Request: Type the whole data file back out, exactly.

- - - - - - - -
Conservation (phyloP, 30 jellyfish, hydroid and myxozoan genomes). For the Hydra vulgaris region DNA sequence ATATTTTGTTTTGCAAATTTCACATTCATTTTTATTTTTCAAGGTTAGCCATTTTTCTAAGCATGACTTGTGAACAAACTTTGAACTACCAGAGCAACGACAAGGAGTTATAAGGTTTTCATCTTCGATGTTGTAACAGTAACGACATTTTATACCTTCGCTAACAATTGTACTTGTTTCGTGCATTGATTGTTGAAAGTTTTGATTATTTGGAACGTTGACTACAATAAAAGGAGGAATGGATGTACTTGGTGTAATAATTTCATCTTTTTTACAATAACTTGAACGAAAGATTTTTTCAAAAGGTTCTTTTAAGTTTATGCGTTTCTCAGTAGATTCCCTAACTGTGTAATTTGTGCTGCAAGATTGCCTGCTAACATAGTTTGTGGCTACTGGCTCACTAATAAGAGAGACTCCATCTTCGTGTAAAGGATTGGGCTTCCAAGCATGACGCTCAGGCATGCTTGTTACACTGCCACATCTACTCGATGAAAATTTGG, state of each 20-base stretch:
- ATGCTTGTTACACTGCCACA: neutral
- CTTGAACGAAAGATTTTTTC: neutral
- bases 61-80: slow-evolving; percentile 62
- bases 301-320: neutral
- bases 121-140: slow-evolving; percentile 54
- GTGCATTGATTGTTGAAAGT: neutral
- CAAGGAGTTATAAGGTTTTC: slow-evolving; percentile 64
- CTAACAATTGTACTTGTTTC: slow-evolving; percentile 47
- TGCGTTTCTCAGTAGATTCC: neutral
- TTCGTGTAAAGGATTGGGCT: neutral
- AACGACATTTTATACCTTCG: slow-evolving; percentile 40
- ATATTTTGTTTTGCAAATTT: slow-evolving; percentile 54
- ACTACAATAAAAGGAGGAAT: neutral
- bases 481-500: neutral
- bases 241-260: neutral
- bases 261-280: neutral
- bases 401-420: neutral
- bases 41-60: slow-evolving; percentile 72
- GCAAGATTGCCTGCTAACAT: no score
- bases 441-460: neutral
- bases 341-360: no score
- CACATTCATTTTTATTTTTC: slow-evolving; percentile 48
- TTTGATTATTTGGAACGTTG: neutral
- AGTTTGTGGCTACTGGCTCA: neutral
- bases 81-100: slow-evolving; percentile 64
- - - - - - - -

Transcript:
Conservation (phyloP, 30 jellyfish, hydroid and myxozoan genomes). For the Hydra vulgaris region DNA sequence ATATTTTGTTTTGCAAATTTCACATTCATTTTTATTTTTCAAGGTTAGCCATTTTTCTAAGCATGACTTGTGAACAAACTTTGAACTACCAGAGCAACGACAAGGAGTTATAAGGTTTTCATCTTCGATGTTGTAACAGTAACGACATTTTATACCTTCGCTAACAATTGTACTTGTTTCGTGCATTGATTGTTGAAAGTTTTGATTATTTGGAACGTTGACTACAATAAAAGGAGGAATGGATGTACTTGGTGTAATAATTTCATCTTTTTTACAATAACTTGAACGAAAGATTTTTTCAAAAGGTTCTTTTAAGTTTATGCGTTTCTCAGTAGATTCCCTAACTGTGTAATTTGTGCTGCAAGATTGCCTGCTAACATAGTTTGTGGCTACTGGCTCACTAATAAGAGAGACTCCATCTTCGTGTAAAGGATTGGGCTTCCAAGCATGACGCTCAGGCATGCTTGTTACACTGCCACATCTACTCGATGAAAATTTGG, state of each 20-base stretch:
- ATGCTTGTTACACTGCCACA: neutral
- CTTGAACGAAAGATTTTTTC: neutral
- bases 61-80: slow-evolving; percentile 62
- bases 301-320: neutral
- bases 121-140: slow-evolving; percentile 54
- GTGCATTGATTGTTGAAAGT: neutral
- CAAGGAGTTATAAGGTTTTC: slow-evolving; percentile 64
- CTAACAATTGTACTTGTTTC: slow-evolving; percentile 47
- TGCGTTTCTCAGTAGATTCC: neutral
- TTCGTGTAAAGGATTGGGCT: neutral
- AACGACATTTTATACCTTCG: slow-evolving; percentile 40
- ATATTTTGTTTTGCAAATTT: slow-evolving; percentile 54
- ACTACAATAAAAGGAGGAAT: neutral
- bases 481-500: neutral
- bases 241-260: neutral
- bases 261-280: neutral
- bases 401-420: neutral
- bases 41-60: slow-evolving; percentile 72
- GCAAGATTGCCTGCTAACAT: no score
- bases 441-460: neutral
- bases 341-360: no score
- CACATTCATTTTTATTTTTC: slow-evolving; percentile 48
- TTTGATTATTTGGAACGTTG: neutral
- AGTTTGTGGCTACTGGCTCA: neutral
- bases 81-100: slow-evolving; percentile 64